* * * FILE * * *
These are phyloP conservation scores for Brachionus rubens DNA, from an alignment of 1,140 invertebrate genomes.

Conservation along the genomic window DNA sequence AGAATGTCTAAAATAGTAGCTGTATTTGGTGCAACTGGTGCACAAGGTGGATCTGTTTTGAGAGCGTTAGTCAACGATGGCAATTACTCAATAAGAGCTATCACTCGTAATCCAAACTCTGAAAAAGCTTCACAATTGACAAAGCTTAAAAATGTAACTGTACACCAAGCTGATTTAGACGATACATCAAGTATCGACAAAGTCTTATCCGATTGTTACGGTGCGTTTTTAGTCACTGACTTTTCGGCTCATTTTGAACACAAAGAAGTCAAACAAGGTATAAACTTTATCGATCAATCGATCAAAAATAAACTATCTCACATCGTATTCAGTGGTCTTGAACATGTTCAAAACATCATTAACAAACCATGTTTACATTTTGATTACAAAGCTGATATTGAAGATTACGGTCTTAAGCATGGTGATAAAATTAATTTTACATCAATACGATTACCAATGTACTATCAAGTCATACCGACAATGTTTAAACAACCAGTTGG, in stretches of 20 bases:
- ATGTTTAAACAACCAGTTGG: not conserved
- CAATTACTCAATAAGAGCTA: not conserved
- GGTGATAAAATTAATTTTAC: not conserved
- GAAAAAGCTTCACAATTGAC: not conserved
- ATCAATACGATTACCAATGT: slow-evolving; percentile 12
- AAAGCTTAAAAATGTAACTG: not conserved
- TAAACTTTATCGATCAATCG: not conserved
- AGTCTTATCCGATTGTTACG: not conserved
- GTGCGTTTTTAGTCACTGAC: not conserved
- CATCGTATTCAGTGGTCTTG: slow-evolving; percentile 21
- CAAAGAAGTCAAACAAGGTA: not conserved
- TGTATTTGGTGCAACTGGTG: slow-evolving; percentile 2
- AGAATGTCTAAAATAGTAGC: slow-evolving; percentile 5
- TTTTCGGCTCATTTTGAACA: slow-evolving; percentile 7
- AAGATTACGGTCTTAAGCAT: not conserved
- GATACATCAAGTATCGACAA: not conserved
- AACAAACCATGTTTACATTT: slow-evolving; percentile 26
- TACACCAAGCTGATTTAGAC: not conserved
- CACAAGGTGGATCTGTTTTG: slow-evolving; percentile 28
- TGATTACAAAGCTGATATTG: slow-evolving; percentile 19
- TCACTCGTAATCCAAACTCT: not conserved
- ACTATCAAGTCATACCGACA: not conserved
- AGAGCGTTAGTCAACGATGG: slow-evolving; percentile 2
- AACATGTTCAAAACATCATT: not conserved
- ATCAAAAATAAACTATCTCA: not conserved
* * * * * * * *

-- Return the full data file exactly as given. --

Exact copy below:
These are phyloP conservation scores for Brachionus rubens DNA, from an alignment of 1,140 invertebrate genomes.

Conservation along the genomic window DNA sequence AGAATGTCTAAAATAGTAGCTGTATTTGGTGCAACTGGTGCACAAGGTGGATCTGTTTTGAGAGCGTTAGTCAACGATGGCAATTACTCAATAAGAGCTATCACTCGTAATCCAAACTCTGAAAAAGCTTCACAATTGACAAAGCTTAAAAATGTAACTGTACACCAAGCTGATTTAGACGATACATCAAGTATCGACAAAGTCTTATCCGATTGTTACGGTGCGTTTTTAGTCACTGACTTTTCGGCTCATTTTGAACACAAAGAAGTCAAACAAGGTATAAACTTTATCGATCAATCGATCAAAAATAAACTATCTCACATCGTATTCAGTGGTCTTGAACATGTTCAAAACATCATTAACAAACCATGTTTACATTTTGATTACAAAGCTGATATTGAAGATTACGGTCTTAAGCATGGTGATAAAATTAATTTTACATCAATACGATTACCAATGTACTATCAAGTCATACCGACAATGTTTAAACAACCAGTTGG, in stretches of 20 bases:
- ATGTTTAAACAACCAGTTGG: not conserved
- CAATTACTCAATAAGAGCTA: not conserved
- GGTGATAAAATTAATTTTAC: not conserved
- GAAAAAGCTTCACAATTGAC: not conserved
- ATCAATACGATTACCAATGT: slow-evolving; percentile 12
- AAAGCTTAAAAATGTAACTG: not conserved
- TAAACTTTATCGATCAATCG: not conserved
- AGTCTTATCCGATTGTTACG: not conserved
- GTGCGTTTTTAGTCACTGAC: not conserved
- CATCGTATTCAGTGGTCTTG: slow-evolving; percentile 21
- CAAAGAAGTCAAACAAGGTA: not conserved
- TGTATTTGGTGCAACTGGTG: slow-evolving; percentile 2
- AGAATGTCTAAAATAGTAGC: slow-evolving; percentile 5
- TTTTCGGCTCATTTTGAACA: slow-evolving; percentile 7
- AAGATTACGGTCTTAAGCAT: not conserved
- GATACATCAAGTATCGACAA: not conserved
- AACAAACCATGTTTACATTT: slow-evolving; percentile 26
- TACACCAAGCTGATTTAGAC: not conserved
- CACAAGGTGGATCTGTTTTG: slow-evolving; percentile 28
- TGATTACAAAGCTGATATTG: slow-evolving; percentile 19
- TCACTCGTAATCCAAACTCT: not conserved
- ACTATCAAGTCATACCGACA: not conserved
- AGAGCGTTAGTCAACGATGG: slow-evolving; percentile 2
- AACATGTTCAAAACATCATT: not conserved
- ATCAAAAATAAACTATCTCA: not conserved